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Dynatrac ProRock 60 Tacoma Review

Posted in Product Reviews on September 13, 2016
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When it comes to a great all-around midsize truck, the 2005-2015 Toyota Tacoma is one of the best. With tremendous aftermarket support, proven long-term reliability, and multiple cab configurations, the second-generation Tacoma has become a go-to truck for everyone from desert runners to weekend wheelers. Our 2008 Double Cab Tacoma has had its fair share of upgrades over the years, and as we find weak points, we seek to replace them with better parts.

While we are reluctant to call our Tacoma’s stock 8-inch rear axle a weak point, it’s fair to say that it could be improved. The low-pinion design is excellent for strength in a stock configuration, but when you add in taller tires and harsh wheeling environments, the shortcomings become more apparent. The fact that we continue to add weight in the form of bumpers and additional armor isn’t helping the 1/4-ton axle either.

Until recently there were not many rear axle options for the Tacoma. This was especially true if you wanted to keep the stock wheel bolt pattern and ABS. Thankfully, Dynatrac has produced a bolt-in axle actually designed for the builder on a budget. The Dynatrac Tacoma Axle Builder Kit uses one of Dynatrac’s ultrahigh-clearance high-pinion ProRock 60 differentials and fits it with the correct brackets to make it a bolt-in upgrade for the second-gen Tacoma.

The idea is for you to be able to reuse your stock drum brakes, ABS sensors, and current wheels. For the differential gears and locker, you have the choice of purchasing the axlehousing empty or paying a little more for Dynatrac to set it up for you. We picked up one of the bolt-in 60s for our Tacoma and spent a couple hours with our friends at Low Range 4x4 in Wilmington, North Carolina, swapping the ProRock 60 in place. While the installation went smoothly, the big news is that Dynatrac is actually going to give one of these axles away!

To find out how you can get your own Tacoma ProRock for free, visit

The Dynatrac Tacoma Axle Builder Kit ships exactly as you see it here. Other than needing a few friends to help pull it out of the crate, little to no prep is required to swap it under a 2005-2015 Tacoma. It is also worth noting that it’s all made in the USA.
The Tacoma ProRock 60 is a semifloat design, which allows you to retain the Tacoma’s six-bolt wheel pattern. The heat-treated 35-spline axleshafts are a major upgrade over the Tacoma’s stock 30-spline set and come with new bearings and tone rings already pressed on.
A significant feature that separates the Dynatrac axle conversion from others is the fact that you can bolt in your existing ABS sensors. This allows you to retain all of the truck’s stock safety braking controls and avoid any annoying dash lights.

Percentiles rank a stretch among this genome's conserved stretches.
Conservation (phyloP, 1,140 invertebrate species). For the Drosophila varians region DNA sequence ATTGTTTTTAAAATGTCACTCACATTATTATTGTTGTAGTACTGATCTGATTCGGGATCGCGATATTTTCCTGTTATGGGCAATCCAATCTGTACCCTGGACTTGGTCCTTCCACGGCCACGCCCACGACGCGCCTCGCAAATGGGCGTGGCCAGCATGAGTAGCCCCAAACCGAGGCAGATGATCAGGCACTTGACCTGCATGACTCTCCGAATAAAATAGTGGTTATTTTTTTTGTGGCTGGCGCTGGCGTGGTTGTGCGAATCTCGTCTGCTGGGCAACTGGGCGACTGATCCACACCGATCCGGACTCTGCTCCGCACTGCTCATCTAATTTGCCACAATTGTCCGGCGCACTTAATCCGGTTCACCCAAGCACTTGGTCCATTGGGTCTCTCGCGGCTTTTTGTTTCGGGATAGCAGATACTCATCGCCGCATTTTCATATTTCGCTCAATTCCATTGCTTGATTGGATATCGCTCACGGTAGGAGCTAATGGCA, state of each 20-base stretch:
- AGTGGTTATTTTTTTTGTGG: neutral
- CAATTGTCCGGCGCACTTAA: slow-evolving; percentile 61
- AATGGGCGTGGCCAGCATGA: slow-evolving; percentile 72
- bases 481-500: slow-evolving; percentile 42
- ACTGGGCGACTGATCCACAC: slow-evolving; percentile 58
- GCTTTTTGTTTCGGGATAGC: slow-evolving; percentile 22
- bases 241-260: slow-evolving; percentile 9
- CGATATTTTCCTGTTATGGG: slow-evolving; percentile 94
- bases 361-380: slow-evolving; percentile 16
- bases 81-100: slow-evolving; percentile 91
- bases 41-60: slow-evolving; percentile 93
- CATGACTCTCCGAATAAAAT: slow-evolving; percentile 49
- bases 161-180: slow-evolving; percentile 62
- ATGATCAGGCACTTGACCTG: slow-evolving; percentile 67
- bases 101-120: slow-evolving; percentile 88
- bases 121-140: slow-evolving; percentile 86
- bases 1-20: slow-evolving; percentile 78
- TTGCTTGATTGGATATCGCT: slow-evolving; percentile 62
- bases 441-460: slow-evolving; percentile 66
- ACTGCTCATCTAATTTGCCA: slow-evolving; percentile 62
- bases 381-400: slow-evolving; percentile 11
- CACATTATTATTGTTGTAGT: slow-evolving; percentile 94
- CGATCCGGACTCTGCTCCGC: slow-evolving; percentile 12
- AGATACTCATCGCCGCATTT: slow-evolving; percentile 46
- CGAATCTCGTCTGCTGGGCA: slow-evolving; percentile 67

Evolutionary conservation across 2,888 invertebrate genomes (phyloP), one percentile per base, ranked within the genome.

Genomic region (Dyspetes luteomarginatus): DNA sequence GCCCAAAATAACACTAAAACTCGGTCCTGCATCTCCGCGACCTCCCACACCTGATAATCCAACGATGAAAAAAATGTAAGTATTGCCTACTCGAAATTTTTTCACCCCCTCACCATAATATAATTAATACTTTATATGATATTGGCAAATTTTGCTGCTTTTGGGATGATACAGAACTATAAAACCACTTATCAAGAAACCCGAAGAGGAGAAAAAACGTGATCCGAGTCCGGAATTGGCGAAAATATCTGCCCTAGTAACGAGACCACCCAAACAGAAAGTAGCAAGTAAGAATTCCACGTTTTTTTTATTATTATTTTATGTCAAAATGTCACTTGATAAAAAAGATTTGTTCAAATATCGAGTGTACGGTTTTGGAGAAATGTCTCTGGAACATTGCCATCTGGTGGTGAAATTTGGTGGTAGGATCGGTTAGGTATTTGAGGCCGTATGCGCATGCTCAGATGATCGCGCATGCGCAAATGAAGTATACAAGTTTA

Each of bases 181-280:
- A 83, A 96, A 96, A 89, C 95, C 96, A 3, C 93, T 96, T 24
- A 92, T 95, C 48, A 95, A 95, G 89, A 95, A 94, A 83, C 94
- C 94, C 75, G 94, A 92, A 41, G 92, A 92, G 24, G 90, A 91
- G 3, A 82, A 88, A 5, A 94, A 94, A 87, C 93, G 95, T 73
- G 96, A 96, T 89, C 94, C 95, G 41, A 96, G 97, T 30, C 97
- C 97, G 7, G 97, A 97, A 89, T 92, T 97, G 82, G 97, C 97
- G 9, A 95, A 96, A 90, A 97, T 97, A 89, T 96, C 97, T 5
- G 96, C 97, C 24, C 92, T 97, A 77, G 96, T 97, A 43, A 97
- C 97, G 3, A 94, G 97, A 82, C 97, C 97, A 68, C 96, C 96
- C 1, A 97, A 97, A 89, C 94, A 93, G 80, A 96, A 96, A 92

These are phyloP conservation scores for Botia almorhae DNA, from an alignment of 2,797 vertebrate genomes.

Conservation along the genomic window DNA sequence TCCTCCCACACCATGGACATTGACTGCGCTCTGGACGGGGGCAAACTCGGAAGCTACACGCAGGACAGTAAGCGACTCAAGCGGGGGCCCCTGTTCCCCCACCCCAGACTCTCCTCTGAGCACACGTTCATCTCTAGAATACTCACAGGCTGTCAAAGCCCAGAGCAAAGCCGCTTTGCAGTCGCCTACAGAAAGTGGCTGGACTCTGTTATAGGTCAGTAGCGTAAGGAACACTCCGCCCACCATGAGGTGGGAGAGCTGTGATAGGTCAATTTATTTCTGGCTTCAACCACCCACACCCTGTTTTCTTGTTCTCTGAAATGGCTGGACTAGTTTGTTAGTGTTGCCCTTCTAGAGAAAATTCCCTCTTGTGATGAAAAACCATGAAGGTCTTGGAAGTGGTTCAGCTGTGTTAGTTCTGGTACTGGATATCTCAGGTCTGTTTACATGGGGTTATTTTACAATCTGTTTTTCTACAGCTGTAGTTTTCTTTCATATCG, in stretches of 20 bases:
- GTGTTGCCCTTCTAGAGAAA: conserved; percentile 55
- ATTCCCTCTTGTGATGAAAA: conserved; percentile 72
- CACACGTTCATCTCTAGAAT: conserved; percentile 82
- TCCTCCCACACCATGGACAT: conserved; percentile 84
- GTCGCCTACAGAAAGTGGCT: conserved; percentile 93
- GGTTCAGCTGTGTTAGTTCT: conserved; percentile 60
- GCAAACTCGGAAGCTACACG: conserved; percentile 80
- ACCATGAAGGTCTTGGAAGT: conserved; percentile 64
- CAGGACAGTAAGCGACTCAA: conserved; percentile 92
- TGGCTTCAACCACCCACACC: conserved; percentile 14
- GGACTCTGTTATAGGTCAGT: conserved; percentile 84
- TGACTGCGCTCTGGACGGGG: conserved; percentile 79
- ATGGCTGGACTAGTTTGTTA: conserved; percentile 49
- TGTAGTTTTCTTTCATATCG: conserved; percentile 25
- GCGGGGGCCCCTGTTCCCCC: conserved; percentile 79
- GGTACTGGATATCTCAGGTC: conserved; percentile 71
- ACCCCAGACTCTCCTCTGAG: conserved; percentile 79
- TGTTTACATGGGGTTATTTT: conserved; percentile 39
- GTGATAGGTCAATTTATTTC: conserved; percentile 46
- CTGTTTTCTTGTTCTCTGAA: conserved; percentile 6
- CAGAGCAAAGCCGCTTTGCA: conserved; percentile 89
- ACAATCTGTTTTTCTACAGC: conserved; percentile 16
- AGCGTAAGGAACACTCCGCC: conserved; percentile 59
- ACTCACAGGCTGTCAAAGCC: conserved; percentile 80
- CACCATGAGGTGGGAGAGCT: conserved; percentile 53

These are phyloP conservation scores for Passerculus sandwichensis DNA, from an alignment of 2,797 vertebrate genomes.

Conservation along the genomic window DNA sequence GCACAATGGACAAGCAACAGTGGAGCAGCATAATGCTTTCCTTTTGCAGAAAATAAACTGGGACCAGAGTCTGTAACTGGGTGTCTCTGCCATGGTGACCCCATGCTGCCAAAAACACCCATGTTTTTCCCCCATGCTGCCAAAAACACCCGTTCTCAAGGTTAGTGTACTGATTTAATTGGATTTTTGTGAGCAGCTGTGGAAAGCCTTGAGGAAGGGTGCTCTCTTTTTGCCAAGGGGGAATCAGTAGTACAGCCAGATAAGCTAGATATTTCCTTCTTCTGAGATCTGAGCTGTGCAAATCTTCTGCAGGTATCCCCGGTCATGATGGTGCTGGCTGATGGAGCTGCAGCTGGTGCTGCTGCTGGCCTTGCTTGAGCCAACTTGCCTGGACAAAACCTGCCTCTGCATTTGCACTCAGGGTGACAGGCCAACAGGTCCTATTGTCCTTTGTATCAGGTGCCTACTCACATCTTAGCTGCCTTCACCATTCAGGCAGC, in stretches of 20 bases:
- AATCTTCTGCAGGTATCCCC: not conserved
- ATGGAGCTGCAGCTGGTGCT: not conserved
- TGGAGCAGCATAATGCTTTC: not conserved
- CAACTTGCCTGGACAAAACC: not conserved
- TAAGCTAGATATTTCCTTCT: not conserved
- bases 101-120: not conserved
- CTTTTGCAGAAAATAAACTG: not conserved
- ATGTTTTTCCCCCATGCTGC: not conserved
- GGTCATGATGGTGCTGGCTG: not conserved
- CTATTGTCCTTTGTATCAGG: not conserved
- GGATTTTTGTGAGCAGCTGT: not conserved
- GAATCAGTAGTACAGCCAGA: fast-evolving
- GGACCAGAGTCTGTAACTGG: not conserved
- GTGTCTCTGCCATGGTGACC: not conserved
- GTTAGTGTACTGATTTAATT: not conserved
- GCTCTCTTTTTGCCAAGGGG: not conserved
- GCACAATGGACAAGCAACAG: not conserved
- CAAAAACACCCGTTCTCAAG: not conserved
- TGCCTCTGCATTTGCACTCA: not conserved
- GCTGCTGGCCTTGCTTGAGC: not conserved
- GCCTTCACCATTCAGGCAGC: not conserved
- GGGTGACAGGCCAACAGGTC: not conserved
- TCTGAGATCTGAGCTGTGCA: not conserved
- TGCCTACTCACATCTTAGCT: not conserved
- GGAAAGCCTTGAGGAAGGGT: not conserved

We will be the first to admit that we don’t love the fact that our 2008 truck still uses drum brakes, but they work fine so long as you keep them out of the mud. Since our axle came with the backing plates installed, we only needed to transfer over the drum internals and drum itself.
To save time, we opted to have Dynatrac set up our 4.56 gears and ARB Air Locker at the Dynatrac factory. At 9.75 inches, the new ring gear is significantly larger than the original 8-inch. Since the nodular iron centersection is engineered for extreme ground clearance, Dynatrac created a proprietary oiling system to ensure that all of the bearings stay cool and lubed.
Despite the increase in the axletube wall thickness from the stock 0.200 inch to Dynatrac’s 0.3125, we were able to reuse our U-bolts. Note that our Tacoma was outfitted with a U-bolt flip kit, but the axle will work with the stock down-facing U-bolt configuration as well.
We found both the leaf-spring perches and shock mounts to be exactly where they needed to be. We are using an Old Man Emu by ARB Dakar leaf-spring pack, along with OME’s new BP-51 internal bypass shocks. The shock bracket extension is part of the OME kit. We did test the setup with our previous shock setup and found that the brackets worked fine with them as well.
The Tacoma’s brake and ABS lines will remain on the truck after you remove the old axle. Dynatrac includes factory-style tabs to allow you to route and attach the lines. Our old axle was setup with an ARB Air Locker, so we just need to attach the old line to the new port on the axle.
One often overlooked item during an axle swap is the axle breather placement. We didn’t want to risk polluting our new axle, so we routed our ARB Differential Breather Kit (PN 170112) into one of the side compartments in the Tacoma’s bed. Since this setup has a sealed breather and multiple ports, we can plumb our T-case to it as well.

Install Notes

Our ProRock 60 was literally a bolt-in affair—no cutting, welding, or surprises along the way. While Dynatrac builds the differential to accept the stock Tacoma rear driveshaft, we found we did need to have ours shorted about 1 1/2 inches.

On the Trail

At 127 inches, our Tacoma has a rather long two-piece rear driveshaft. Installing a ProRock 60 was confidence inspiring not only on the strength front but because the high-pinion differential tucks our driveline farther out of harm’s way. While the ProRock 60 does offer best-in-class clearance over other 60s on the market, we still scrape it on rocky trails. This is mostly due to our modest 34-inch-tall Nitto Trail Grapplers. Overall, we are extremely pleased with the setup and like the fact that the rear axle can grow as we continue to evolve our Tacoma.

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Huntington Beach, CA 92647
Low Range 4x4
Wilimington, NC 28412

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